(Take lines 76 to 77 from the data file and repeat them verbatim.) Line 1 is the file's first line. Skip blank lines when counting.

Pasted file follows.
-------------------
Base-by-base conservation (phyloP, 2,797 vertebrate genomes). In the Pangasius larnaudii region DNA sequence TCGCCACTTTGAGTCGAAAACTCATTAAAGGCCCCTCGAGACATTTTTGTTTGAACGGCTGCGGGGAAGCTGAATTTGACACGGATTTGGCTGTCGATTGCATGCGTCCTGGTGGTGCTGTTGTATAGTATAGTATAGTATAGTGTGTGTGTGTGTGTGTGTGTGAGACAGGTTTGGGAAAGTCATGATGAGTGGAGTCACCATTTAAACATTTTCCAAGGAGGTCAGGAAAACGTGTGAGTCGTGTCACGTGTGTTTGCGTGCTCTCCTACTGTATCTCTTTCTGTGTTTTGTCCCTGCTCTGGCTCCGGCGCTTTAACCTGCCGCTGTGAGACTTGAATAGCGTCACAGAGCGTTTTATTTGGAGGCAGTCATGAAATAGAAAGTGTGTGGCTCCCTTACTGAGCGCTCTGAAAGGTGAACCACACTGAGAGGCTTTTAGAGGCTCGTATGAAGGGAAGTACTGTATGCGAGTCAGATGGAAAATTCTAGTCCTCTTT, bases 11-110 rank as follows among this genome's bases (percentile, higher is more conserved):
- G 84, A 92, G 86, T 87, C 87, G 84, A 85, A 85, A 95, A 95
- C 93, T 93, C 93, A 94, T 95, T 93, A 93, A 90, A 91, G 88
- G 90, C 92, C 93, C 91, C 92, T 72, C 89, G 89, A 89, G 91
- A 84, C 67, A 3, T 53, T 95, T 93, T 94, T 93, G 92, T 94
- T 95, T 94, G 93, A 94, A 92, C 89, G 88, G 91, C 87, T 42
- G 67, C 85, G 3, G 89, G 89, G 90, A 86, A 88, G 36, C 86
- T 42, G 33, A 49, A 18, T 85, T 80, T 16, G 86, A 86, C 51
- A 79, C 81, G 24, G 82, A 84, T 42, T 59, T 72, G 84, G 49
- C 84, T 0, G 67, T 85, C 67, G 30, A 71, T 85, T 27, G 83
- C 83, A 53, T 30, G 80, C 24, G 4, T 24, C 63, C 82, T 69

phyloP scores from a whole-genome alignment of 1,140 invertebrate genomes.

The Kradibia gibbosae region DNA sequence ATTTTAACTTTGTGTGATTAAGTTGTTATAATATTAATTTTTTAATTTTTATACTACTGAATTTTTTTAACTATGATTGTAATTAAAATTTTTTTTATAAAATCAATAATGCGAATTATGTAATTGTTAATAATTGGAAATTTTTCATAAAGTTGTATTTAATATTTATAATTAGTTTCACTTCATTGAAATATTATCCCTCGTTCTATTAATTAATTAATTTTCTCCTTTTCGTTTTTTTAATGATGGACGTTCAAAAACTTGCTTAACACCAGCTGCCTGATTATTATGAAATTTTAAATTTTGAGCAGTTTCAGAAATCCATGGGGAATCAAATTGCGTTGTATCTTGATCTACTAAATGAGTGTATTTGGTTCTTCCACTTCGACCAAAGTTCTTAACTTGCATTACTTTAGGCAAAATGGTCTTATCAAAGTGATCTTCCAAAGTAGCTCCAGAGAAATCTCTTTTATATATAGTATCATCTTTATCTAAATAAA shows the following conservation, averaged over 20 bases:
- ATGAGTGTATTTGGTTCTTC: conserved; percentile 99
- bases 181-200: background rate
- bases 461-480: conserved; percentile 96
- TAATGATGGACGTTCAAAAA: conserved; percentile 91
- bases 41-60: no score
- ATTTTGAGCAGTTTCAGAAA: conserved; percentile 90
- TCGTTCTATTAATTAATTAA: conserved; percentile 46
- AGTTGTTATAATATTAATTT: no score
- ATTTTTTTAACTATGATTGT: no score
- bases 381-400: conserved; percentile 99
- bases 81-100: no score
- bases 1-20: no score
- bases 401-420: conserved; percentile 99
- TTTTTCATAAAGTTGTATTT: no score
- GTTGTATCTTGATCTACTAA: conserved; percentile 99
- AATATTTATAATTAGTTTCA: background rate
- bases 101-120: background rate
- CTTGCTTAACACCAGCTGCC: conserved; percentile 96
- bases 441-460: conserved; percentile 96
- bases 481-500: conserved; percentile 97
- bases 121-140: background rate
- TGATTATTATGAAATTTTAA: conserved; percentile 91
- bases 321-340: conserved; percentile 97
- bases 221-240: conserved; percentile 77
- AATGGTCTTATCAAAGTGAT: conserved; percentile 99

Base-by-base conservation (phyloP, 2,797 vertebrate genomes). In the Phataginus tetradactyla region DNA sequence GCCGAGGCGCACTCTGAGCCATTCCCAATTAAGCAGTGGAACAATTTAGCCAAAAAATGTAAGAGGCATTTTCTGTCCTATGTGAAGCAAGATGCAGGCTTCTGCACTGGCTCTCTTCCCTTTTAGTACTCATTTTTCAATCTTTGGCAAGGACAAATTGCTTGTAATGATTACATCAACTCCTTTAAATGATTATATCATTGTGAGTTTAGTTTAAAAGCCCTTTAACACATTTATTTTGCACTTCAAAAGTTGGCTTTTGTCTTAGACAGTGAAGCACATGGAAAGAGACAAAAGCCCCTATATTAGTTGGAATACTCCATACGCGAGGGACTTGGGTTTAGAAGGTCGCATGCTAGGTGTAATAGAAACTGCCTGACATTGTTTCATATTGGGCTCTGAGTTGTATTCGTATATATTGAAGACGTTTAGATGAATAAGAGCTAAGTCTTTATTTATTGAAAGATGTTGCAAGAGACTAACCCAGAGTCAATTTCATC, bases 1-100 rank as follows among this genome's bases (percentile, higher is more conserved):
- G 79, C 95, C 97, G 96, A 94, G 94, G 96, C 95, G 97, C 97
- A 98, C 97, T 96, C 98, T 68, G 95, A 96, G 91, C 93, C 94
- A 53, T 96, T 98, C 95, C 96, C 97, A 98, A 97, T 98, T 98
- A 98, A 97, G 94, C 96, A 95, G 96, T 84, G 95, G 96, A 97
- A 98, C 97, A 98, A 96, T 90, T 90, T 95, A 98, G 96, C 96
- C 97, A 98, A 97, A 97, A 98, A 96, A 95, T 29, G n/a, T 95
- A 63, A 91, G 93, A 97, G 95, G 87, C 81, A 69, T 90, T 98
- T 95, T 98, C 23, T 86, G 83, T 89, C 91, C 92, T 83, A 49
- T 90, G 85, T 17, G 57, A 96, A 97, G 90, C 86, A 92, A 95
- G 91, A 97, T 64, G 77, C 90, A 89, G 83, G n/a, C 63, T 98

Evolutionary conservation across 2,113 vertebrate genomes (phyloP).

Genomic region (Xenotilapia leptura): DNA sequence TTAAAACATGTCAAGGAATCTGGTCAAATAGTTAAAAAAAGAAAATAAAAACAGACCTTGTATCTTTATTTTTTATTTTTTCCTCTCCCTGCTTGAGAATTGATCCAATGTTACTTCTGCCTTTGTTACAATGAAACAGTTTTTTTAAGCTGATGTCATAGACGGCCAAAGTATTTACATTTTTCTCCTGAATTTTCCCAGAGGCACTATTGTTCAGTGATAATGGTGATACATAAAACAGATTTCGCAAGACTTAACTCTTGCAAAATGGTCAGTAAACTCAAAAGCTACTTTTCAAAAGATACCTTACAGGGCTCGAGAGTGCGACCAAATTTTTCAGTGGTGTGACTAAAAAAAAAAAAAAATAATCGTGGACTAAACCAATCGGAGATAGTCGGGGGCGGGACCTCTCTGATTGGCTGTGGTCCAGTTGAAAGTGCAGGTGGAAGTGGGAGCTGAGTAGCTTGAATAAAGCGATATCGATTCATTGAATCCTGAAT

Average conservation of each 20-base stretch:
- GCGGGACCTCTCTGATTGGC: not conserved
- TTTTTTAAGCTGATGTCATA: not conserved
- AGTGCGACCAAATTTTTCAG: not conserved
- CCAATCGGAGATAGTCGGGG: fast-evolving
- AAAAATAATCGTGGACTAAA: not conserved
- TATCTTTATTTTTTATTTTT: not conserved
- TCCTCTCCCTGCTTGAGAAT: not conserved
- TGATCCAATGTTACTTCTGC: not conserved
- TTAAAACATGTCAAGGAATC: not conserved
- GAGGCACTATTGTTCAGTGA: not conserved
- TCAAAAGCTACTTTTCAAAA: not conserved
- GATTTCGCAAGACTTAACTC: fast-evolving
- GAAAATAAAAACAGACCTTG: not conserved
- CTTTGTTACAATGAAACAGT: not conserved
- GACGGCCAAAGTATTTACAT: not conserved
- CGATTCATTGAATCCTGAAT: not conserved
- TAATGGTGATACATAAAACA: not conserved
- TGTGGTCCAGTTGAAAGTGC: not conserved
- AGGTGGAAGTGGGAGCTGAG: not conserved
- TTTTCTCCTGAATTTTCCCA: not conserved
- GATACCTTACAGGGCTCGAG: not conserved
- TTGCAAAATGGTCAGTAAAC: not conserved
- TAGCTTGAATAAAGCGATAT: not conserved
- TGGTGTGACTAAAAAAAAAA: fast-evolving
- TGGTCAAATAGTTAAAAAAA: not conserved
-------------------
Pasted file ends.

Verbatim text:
- TGGTGTGACTAAAAAAAAAA: fast-evolving
- TGGTCAAATAGTTAAAAAAA: not conserved